Court Ruling Clears the Way for Israeli-Lebanese EEZ Agreement
Israel's supreme court has turned down four separate petitions seeking to block the ratification of the government's new maritime border deal with Lebanon. The deal resolves a years-long dispute over the delimitation of the Lebanese and Israeli EEZs, and it paves the way for the development of two important natural gas fields with billions of dollars in potential earnings.
The deal, negotiated by U.S. envoy Amos Hochstein, hands Israel control of everything on its side of Line 23, one of the several proposed demarcations between the waters of the two states. This gives Israel full control of the Karish gas field, which energy company Energean is bringing online now with a new FPSO. In return, Lebanon gets the right to develop the adjacent Qana gas field, which is bifurcated by the line. The proposed operator for Qana, TotalEnergies, will pay Israel a proportionate amount of the earnings for gas withdrawn from the part of the reservoir that sits on the Israeli side.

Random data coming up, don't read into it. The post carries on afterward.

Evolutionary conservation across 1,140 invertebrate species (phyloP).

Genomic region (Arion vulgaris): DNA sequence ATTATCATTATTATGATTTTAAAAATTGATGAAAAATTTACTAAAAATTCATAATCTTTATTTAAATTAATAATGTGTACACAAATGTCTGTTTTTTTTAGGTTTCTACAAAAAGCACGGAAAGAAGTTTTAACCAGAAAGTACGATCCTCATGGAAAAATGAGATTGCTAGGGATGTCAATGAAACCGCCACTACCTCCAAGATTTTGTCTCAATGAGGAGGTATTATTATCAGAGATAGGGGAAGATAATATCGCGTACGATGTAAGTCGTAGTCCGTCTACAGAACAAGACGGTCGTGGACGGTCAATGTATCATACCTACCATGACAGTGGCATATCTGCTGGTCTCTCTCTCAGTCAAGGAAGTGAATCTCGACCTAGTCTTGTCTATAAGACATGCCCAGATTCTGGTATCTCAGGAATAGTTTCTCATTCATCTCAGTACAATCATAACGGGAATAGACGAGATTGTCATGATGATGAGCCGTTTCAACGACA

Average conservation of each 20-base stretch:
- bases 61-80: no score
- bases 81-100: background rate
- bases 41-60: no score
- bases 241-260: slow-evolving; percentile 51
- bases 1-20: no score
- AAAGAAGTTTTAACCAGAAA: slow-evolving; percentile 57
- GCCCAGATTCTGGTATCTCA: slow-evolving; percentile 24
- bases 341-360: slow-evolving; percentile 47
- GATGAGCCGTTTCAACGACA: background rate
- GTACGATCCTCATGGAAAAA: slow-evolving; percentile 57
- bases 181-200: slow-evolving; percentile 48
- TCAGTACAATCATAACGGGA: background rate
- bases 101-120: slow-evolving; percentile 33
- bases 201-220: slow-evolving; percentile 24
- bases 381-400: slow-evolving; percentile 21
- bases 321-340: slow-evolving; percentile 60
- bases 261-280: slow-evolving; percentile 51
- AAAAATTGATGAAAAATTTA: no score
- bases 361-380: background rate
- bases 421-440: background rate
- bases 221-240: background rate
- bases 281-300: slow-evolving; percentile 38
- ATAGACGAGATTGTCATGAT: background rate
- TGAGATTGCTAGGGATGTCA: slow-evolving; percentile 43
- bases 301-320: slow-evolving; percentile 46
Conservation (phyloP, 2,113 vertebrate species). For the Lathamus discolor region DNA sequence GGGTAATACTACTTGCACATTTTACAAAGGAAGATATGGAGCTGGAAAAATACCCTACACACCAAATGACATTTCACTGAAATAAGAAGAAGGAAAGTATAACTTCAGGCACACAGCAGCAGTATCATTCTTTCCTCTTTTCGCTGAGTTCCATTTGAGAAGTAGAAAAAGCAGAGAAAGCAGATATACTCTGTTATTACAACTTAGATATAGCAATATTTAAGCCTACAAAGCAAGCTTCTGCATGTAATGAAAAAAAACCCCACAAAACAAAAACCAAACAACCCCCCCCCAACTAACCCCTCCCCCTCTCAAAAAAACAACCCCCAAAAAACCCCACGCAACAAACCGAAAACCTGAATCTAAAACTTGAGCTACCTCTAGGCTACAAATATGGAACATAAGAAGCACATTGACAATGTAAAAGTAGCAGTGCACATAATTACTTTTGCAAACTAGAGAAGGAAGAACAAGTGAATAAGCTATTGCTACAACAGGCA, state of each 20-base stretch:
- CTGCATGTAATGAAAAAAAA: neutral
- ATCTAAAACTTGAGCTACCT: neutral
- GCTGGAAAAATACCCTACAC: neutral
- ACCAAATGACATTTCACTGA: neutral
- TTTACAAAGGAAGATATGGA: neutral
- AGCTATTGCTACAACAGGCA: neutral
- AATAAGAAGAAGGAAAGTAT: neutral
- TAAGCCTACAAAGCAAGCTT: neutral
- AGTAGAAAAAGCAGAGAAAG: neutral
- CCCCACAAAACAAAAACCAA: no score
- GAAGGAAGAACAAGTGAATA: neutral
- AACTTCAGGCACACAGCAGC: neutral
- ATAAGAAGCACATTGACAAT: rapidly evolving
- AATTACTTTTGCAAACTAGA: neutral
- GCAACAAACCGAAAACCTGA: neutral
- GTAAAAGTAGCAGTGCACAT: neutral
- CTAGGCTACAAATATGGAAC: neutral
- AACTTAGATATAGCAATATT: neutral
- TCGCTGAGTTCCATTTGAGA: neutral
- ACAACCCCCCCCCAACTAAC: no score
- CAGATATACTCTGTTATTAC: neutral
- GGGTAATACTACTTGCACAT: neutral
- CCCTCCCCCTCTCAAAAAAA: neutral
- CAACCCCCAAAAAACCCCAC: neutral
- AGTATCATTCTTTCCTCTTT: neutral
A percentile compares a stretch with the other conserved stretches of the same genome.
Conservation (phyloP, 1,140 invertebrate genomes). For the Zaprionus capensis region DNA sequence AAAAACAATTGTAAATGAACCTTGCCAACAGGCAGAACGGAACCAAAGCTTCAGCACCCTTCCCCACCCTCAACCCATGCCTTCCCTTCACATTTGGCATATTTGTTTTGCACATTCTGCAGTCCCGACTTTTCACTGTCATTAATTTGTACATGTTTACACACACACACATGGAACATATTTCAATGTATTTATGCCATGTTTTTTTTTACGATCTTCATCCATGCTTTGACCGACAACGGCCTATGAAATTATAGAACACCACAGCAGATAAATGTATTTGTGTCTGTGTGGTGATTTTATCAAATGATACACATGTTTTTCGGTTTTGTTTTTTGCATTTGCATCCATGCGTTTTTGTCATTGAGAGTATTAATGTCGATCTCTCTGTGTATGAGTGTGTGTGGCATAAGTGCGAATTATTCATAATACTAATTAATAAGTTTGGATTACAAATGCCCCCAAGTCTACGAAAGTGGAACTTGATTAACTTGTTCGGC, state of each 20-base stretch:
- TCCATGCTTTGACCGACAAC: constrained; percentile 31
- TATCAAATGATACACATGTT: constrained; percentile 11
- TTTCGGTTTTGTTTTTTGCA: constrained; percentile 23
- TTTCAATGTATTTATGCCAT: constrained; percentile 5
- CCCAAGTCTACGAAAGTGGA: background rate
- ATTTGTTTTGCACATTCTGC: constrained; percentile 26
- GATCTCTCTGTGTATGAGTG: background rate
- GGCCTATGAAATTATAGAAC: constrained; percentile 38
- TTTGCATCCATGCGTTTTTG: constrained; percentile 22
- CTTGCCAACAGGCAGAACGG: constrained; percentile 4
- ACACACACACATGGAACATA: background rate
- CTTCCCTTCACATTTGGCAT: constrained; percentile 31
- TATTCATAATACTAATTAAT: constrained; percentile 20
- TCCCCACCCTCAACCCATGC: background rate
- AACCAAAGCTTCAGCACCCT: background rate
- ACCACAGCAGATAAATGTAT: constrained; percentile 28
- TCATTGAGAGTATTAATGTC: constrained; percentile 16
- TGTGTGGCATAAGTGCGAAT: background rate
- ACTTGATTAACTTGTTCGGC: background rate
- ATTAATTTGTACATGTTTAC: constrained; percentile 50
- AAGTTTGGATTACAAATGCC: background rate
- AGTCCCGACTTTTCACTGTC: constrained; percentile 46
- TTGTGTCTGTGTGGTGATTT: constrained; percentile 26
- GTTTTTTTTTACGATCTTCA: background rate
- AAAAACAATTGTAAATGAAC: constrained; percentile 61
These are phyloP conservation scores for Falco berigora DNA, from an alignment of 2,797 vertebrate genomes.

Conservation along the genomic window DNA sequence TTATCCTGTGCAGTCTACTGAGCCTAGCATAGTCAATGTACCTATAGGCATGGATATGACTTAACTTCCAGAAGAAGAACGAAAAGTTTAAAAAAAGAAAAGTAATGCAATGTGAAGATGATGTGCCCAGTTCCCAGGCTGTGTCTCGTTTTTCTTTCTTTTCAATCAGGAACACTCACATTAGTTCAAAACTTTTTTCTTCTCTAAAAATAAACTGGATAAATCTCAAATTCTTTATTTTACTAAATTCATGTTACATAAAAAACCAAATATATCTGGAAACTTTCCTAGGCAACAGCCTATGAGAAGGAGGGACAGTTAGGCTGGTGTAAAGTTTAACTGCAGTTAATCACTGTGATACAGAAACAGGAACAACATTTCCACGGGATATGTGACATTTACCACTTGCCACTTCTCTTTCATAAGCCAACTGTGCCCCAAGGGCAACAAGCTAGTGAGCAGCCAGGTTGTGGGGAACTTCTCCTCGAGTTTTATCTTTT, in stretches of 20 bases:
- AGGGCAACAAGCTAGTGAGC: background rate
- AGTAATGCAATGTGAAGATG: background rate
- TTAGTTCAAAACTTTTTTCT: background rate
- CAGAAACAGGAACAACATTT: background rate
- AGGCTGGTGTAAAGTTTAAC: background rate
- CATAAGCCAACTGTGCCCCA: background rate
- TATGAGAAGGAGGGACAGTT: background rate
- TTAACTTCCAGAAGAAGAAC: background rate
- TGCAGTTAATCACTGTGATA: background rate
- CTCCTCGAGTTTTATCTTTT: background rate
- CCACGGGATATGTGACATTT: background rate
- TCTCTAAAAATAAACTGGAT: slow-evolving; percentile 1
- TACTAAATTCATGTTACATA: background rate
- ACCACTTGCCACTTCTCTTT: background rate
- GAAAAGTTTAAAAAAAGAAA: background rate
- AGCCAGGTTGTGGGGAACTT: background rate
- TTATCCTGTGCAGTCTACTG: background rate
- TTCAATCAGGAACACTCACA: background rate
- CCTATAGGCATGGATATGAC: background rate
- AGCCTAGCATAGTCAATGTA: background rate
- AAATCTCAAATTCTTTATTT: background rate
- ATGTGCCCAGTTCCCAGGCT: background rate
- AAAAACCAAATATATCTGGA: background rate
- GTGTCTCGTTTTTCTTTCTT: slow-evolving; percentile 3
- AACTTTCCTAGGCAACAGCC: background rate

The proposal has attracted sharp criticism from the Israeli far right, which has argued that enabling Beirut's gas development program is tantamount to giving money to the Lebanese militia group Hezbollah. The Iran-backed militant group is a designated terrorist organization, and it is deeply integrated into Lebanon's government. Former Israeli Prime Minister Benjamin Netanyahu accused Prime Minister Yair Lapid of "surrendering to Hezbollah’s blackmail” by agreeing to the deal. Four groups and individuals, including the nationalist Kohelet Policy Forum, filed suit to block the agreement. Israel's High Court rejected these petitions Sunday, without providing a detained explanation.
Now that legal appeals have been exhausted, Israeli Prime Minister Yair Lapid is expected to sign the deal, once his cabinet votes to approve it. The meeting to discuss it is scheduled for Thursday morning - just five days before the next Israeli election, the nation's fifth in four years.
Once approved, the deal will unlock new gas supplies for the region and open up the potential for exports to European markets, which are hunting in every corner for alternatives to Russian gas. It also could be a financial lifeline for impoverished Lebanon, which stands to earn billions of dollars in energy revenue from Qana.